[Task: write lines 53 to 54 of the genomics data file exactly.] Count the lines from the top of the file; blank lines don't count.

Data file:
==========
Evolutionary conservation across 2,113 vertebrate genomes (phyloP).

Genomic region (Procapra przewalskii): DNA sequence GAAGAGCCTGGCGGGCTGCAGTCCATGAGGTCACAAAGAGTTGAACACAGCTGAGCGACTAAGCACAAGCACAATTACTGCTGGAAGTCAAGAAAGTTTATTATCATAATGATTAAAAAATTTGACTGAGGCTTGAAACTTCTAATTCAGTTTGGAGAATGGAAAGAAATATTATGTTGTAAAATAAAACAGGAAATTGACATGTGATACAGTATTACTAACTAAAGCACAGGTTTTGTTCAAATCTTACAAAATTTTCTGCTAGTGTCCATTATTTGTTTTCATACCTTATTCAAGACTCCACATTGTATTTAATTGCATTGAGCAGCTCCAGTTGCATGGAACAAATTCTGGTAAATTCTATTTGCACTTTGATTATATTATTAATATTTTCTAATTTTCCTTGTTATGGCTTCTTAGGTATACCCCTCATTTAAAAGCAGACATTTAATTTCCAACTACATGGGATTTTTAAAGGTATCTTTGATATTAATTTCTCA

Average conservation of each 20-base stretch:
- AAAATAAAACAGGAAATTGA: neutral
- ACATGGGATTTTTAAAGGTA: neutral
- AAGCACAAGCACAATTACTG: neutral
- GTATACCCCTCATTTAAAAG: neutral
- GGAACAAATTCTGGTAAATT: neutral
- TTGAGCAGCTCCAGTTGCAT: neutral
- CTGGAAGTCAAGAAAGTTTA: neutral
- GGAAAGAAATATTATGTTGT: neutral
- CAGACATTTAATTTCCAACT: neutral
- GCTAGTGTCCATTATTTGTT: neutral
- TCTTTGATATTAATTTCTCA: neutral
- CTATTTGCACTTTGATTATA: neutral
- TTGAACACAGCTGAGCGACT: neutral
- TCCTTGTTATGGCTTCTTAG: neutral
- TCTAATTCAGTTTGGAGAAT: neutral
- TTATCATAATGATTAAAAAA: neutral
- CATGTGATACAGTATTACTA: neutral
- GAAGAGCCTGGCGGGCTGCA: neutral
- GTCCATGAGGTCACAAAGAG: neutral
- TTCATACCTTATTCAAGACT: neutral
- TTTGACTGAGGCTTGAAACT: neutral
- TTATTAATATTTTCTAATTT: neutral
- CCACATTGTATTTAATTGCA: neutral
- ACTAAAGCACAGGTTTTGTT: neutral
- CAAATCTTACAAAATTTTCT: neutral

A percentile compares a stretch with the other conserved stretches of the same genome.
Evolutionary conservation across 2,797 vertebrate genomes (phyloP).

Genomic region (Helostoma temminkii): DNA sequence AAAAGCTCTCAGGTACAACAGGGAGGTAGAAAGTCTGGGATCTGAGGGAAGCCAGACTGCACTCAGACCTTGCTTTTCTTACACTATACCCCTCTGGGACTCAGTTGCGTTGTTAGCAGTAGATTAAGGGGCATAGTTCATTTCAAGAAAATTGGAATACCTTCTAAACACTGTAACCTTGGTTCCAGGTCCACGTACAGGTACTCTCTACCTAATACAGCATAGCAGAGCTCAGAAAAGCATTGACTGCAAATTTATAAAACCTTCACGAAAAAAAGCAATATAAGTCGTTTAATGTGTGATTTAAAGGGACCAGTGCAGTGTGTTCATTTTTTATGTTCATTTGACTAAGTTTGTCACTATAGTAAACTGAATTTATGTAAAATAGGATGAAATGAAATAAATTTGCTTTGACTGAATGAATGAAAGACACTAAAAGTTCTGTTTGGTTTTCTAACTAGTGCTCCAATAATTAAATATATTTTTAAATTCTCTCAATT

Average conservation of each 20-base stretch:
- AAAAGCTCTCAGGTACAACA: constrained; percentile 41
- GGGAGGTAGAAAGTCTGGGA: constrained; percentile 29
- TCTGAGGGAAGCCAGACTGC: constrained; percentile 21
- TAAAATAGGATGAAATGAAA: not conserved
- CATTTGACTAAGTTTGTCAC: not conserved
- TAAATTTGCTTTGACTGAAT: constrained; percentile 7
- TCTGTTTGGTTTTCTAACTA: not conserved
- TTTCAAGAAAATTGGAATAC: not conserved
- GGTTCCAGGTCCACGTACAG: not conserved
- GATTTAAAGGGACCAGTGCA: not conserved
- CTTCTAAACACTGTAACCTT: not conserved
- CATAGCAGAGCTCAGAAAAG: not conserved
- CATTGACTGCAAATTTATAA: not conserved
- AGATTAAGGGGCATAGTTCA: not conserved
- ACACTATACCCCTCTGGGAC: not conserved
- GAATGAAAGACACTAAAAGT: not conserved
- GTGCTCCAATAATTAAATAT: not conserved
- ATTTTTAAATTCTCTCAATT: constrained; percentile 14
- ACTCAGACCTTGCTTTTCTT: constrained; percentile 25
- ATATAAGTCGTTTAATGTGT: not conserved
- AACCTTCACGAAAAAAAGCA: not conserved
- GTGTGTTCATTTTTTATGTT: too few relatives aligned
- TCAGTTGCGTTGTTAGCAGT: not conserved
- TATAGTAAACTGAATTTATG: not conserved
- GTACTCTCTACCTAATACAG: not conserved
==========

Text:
- AACCTTCACGAAAAAAAGCA: not conserved
- GTGTGTTCATTTTTTATGTT: too few relatives aligned